I’m sitting on a camping stool looking out at nettles and the trees beyond. Leaves are rustling and falling like rain on and around me; autumn is truly here.
While I sit here it occurs to me I’m not so sure if my previous ‘love of nature’ was all that deep.

I wonder if it’s been more about superficial aesthetics than anything deeper.

But then I question if there is anything deeper in the first place?

I think about the dirt underneath my feet, and I think about being buried underneath it and wonder what that would feel like.
A rivulet of disgust and discomfort overcomes my body with a shiver.

What am I disgusted by? I ask myself, the first word that comes to mind is ‘parasites.’
Then I look on at the nettles before me and I feel like getting down on my hands and knees, digging and then rubbing the dirt onto my face.

Because it strikes me that interacting with all that dirt is the truest interaction with life & death and, thus all our fears exist within that soil and built up decaying matter.
And if I could just get to know and get comfortable with that which lies beneath my feet then all fears can be dissuaded.

And if not, surely it would still root me somehow?

Like the trees around me and ahead of me, all rooted down into that dying and living matter, networking with fungi and each other.
Rooted to their spot seemingly still yet within and underneath it movement is happening in tiny little increments.
Their roots shook by the traffic on the road next to this little pathetic wood.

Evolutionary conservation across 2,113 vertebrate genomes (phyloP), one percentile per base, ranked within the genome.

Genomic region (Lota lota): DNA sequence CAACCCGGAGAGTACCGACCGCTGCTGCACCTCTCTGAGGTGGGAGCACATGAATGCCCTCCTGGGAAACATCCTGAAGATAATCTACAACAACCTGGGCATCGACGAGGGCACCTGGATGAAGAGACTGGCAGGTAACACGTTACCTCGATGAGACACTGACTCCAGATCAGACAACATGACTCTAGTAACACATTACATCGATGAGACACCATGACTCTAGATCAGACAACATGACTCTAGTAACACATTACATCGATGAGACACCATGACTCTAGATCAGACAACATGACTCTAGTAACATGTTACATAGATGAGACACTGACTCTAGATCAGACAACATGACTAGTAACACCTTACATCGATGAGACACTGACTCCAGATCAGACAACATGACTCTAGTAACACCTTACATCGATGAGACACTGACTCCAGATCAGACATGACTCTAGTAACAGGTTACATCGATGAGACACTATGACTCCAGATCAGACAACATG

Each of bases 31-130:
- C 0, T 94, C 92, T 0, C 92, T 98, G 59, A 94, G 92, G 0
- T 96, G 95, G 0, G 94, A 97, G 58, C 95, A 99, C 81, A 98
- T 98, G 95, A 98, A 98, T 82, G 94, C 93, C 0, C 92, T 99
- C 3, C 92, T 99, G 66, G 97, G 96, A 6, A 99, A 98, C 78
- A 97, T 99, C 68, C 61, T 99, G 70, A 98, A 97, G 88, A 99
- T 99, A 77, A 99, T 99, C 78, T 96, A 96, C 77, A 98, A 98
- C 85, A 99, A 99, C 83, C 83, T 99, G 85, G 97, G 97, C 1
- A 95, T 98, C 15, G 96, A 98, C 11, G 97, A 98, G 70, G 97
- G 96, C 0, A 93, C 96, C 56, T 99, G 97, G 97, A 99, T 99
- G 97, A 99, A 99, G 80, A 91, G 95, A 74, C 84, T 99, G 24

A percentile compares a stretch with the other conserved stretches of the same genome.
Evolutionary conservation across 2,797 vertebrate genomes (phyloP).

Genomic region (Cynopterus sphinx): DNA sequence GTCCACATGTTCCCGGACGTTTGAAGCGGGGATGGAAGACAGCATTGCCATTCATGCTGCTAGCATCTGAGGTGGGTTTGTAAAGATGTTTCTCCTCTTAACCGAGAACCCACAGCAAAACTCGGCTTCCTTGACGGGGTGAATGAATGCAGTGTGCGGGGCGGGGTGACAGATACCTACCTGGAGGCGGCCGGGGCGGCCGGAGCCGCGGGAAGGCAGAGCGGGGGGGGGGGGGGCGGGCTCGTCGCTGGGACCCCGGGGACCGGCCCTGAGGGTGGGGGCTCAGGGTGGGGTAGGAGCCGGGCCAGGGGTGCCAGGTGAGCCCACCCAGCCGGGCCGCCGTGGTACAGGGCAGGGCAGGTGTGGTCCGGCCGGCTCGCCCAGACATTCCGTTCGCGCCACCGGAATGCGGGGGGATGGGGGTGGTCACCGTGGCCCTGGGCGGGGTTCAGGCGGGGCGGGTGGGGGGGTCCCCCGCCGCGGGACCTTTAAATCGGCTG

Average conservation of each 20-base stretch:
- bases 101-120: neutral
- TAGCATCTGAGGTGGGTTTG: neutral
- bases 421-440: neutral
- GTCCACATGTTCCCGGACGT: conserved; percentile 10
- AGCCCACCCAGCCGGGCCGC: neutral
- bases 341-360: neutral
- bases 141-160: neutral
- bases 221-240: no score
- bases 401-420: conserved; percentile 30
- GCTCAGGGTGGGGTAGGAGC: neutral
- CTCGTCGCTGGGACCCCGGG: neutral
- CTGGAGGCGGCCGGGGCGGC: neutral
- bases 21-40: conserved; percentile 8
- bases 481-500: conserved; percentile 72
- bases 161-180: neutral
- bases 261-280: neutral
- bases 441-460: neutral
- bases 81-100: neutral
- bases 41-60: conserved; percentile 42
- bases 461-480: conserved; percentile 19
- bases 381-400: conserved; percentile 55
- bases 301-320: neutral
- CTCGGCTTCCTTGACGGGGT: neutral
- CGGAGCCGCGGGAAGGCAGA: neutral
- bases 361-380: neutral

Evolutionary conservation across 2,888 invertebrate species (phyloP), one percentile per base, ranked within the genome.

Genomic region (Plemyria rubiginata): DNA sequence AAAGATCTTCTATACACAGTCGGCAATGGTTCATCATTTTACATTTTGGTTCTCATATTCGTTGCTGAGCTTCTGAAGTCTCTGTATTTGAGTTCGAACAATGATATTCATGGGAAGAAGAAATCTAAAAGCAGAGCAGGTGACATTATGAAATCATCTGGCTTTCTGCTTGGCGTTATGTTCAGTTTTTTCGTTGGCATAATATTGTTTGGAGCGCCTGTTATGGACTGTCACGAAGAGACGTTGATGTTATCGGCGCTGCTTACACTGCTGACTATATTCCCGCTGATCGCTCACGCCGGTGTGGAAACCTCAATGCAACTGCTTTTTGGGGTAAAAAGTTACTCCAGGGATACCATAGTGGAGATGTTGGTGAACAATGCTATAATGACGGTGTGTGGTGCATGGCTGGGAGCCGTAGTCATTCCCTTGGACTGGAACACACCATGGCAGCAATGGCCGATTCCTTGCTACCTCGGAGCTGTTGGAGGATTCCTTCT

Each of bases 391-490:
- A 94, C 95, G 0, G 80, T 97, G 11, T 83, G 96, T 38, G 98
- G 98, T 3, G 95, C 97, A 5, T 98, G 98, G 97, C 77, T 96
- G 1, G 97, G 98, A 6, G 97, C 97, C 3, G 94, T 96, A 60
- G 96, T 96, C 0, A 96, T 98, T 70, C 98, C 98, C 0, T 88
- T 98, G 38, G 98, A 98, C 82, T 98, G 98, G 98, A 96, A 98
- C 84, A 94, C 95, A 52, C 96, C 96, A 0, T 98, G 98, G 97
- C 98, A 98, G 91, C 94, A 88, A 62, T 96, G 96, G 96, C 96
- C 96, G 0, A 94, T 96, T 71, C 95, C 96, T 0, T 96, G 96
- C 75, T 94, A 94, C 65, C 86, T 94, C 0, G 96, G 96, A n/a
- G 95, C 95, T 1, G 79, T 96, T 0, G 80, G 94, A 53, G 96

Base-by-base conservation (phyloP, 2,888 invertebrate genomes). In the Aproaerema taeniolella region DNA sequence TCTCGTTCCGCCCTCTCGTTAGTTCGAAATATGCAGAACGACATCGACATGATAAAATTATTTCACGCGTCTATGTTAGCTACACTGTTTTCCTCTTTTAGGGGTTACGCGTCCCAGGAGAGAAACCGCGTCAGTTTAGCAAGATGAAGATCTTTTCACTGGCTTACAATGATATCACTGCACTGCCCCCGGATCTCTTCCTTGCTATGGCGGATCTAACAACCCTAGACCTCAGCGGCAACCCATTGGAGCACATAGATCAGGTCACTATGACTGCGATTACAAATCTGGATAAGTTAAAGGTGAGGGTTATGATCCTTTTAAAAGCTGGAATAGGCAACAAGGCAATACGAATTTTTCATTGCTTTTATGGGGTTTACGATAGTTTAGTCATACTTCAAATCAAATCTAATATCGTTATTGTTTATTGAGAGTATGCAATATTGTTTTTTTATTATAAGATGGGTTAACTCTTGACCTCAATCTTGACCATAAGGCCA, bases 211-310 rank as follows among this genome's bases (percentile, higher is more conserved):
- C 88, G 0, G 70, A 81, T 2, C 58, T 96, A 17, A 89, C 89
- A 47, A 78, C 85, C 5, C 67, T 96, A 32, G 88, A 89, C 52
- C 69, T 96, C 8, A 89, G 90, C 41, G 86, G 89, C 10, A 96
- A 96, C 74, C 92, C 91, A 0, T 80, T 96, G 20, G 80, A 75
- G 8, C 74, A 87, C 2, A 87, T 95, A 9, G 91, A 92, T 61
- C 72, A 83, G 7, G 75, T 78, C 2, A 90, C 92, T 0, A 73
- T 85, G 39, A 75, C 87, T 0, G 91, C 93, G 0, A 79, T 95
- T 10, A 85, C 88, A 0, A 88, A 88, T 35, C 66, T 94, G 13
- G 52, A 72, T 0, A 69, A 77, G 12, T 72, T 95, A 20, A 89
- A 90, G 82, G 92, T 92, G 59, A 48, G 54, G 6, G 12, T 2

And if I really concentrated, if I really got down to the ground maybe I’d feel those vibrations too?

If I sit here long enough perhaps I could become rooted like the trees?
Making my own rustling autumnal music as my leaves fall, red, yellow and brown.

Most of the trees are anonymous pillars of something I’m trying to attain because my knowledge of tree identities is woeful.
But what I do know is that trees are like the knots that tie communities together, human and non-human alike.

For example, I know that with an oak tree there is a high chance a Jay buried the acorn that became the tree.
And I know that there are caterpillars that rely on the oak tree come spring and that blue tits rely heavily on those caterpillars.
And that’s just the ones I know about!
According to the woodland trust there are 2,300 species supported by oak trees and 326 species depend upon it!

Trees are the centre and the knots of communities, yet as people walk their dogs past me, it is not the trees that they notice. It’s the man they give the side eye to because he’s sat on a camping stool in a public ‘park’ that is barely big enough to call itself a park.

In the end I decide not to get down on my hands and knees and rub dirt on my face, not just because of the onlookers that already consider me weird, but because knowing my luck with the amount of dog shit left around here I’ll end up with dog shit on my face.

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